The Mental Health Trust for Norfolk and Suffolk became the first in England to be placed in special measures in February 2015.
Over the past four years it's made savings of £44 million pounds with a further 36 million pounds of savings to come and many patients say they're missing the vital services they once relied on.
Sophie Liddament’s friend in Norfolk was eventually admitted to hospital for treatment but she says it took five suicide attempts in one week to get her there.
Anne Humphrys who lives in Suffolk with her teenage daughter who has a complex mental health issue also describes a lack of support for her and their family, having to turn to A&E at her local hospital, for help due to what she describes as inadequate community-based services.
Campaigners claim there continues to be a bed shortage, although the Norfolk and Suffolk NHS Foundation Trust says it has reduced the number of patients being sent out of the area for treatment in the last year.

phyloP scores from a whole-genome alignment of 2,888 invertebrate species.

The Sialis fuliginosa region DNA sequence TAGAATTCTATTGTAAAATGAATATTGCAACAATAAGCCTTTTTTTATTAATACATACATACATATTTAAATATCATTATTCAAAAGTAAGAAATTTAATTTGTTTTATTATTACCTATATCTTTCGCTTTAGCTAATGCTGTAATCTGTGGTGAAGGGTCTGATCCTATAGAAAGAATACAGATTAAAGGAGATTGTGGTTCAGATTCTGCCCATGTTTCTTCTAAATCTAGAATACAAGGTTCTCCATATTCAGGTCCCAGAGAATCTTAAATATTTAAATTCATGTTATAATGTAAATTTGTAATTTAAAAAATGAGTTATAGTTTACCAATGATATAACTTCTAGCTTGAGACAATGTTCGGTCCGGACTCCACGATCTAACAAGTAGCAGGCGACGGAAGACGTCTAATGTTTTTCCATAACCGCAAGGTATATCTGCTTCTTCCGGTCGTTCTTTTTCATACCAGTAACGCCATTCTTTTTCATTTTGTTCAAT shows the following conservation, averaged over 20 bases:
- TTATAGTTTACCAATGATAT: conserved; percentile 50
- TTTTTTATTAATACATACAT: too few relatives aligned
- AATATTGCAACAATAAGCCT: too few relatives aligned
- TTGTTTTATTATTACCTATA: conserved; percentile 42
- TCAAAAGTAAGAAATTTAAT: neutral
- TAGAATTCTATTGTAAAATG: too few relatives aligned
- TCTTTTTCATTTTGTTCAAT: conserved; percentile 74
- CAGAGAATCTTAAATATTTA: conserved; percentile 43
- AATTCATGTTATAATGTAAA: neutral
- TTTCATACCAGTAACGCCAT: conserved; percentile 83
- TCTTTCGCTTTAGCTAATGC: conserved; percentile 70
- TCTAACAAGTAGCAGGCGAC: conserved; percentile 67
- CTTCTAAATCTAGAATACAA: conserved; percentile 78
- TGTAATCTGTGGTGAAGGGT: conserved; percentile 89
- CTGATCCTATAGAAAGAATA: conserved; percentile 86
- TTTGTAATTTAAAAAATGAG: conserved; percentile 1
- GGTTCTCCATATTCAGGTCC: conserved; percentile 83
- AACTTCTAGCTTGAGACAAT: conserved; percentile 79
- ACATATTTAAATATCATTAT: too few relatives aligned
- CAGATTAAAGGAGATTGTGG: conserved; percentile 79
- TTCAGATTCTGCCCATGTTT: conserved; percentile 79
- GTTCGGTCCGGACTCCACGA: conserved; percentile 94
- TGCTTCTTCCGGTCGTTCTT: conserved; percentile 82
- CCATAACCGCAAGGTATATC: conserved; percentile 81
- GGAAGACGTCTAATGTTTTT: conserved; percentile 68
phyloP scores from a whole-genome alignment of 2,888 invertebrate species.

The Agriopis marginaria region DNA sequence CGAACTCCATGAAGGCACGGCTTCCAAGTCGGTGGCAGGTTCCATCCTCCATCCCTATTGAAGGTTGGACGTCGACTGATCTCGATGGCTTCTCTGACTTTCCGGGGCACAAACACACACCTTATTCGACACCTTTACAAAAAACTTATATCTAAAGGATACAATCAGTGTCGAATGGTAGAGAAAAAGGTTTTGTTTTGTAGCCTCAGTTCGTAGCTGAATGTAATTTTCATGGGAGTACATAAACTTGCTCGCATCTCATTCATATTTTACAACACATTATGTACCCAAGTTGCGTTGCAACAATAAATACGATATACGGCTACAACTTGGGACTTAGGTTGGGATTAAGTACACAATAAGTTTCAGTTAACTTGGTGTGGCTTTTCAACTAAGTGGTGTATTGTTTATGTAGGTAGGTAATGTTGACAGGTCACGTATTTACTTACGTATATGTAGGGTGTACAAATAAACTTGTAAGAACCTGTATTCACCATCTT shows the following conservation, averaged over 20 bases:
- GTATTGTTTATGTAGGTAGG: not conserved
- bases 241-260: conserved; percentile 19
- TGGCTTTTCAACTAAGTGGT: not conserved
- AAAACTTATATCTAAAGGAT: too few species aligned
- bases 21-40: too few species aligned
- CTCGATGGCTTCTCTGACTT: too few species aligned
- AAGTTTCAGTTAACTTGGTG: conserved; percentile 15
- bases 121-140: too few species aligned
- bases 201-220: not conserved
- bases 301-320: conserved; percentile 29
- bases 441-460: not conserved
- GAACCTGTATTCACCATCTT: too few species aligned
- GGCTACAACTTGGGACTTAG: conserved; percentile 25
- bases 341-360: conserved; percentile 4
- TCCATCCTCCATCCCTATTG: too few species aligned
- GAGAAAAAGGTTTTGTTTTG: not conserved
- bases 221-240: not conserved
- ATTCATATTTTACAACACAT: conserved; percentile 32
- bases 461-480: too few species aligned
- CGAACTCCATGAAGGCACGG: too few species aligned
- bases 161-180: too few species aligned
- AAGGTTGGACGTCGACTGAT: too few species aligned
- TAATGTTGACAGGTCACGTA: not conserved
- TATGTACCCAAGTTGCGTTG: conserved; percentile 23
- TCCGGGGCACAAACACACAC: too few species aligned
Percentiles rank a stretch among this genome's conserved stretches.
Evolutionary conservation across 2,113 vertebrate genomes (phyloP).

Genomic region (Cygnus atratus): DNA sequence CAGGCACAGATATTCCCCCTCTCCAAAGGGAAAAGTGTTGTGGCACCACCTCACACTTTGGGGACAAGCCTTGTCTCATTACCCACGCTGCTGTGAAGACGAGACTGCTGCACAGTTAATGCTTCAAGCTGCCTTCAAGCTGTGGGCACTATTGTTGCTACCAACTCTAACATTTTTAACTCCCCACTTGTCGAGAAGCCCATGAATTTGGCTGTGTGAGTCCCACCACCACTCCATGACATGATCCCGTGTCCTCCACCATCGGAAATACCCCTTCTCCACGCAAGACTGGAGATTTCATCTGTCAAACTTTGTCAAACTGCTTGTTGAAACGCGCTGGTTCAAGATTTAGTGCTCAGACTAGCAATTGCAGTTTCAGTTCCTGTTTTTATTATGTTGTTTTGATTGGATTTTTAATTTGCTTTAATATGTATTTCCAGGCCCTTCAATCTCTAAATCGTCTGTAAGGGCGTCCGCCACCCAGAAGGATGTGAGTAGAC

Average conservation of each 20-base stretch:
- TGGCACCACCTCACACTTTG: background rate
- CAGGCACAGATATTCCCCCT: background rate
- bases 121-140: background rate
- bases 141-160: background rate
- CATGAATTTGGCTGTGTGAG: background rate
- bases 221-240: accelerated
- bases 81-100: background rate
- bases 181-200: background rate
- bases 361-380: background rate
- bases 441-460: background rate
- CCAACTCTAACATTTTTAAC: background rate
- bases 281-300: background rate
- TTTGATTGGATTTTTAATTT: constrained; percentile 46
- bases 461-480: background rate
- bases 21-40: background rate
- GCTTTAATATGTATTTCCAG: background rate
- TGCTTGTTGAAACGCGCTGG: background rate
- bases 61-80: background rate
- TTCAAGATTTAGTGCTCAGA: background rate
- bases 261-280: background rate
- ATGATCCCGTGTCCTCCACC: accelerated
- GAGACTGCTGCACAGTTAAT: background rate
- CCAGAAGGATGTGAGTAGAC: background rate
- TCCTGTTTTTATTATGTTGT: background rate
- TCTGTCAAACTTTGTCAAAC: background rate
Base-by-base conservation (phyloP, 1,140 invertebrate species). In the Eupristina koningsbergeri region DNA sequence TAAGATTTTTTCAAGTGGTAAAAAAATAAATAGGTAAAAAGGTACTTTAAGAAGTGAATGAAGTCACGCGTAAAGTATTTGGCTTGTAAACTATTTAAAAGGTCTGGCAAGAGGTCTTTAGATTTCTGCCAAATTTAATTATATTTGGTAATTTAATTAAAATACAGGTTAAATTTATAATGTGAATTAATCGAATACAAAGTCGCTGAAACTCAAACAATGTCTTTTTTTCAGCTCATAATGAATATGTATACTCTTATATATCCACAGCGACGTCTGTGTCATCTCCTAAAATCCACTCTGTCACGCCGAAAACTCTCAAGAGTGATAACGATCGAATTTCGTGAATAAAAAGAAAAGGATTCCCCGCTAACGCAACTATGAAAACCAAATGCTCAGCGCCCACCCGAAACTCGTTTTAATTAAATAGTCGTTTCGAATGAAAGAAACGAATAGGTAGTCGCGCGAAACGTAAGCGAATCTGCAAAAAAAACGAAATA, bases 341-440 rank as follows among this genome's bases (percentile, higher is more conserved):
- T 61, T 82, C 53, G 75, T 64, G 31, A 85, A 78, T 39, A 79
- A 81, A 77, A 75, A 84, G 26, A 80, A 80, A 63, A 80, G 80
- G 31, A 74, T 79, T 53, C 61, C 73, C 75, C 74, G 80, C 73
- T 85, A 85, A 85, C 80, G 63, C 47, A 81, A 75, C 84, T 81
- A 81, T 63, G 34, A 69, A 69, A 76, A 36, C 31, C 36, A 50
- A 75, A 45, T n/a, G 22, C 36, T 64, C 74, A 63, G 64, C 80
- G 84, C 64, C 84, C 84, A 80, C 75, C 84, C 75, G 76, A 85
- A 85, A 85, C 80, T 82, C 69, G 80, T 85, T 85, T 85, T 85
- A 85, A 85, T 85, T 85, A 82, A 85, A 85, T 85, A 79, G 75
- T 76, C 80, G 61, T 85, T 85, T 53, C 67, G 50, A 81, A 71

There was more bad news for the Trust at the beginning of the year when it was reported they had the highest number of unexpected deaths in the country. An investigation into those figures will report back in May.
The Norfolk and Suffolk NHS Foundation Trust says it has spent the last year laying the foundations for a new and safe service.
NHS England announced at the end of last year that there will be extra funding to help young people with mental health problems. Norfolk and Waveney will receive an additional £1.9m every year for child and adolescent mental health services. Young people in Southend, Essex and Thurrock will benefit from an extra £3.3 million per year and in East and West Suffolk they’ll have an extra £6 million over the next five years.
If you need support and advice urgently but are not a Trust service user you can call:
Samaritans 08457 90 90 90
ChildLine 0800 1111
More information can be found at:
Sophie Liddament's mental health campaign can be found at Facebook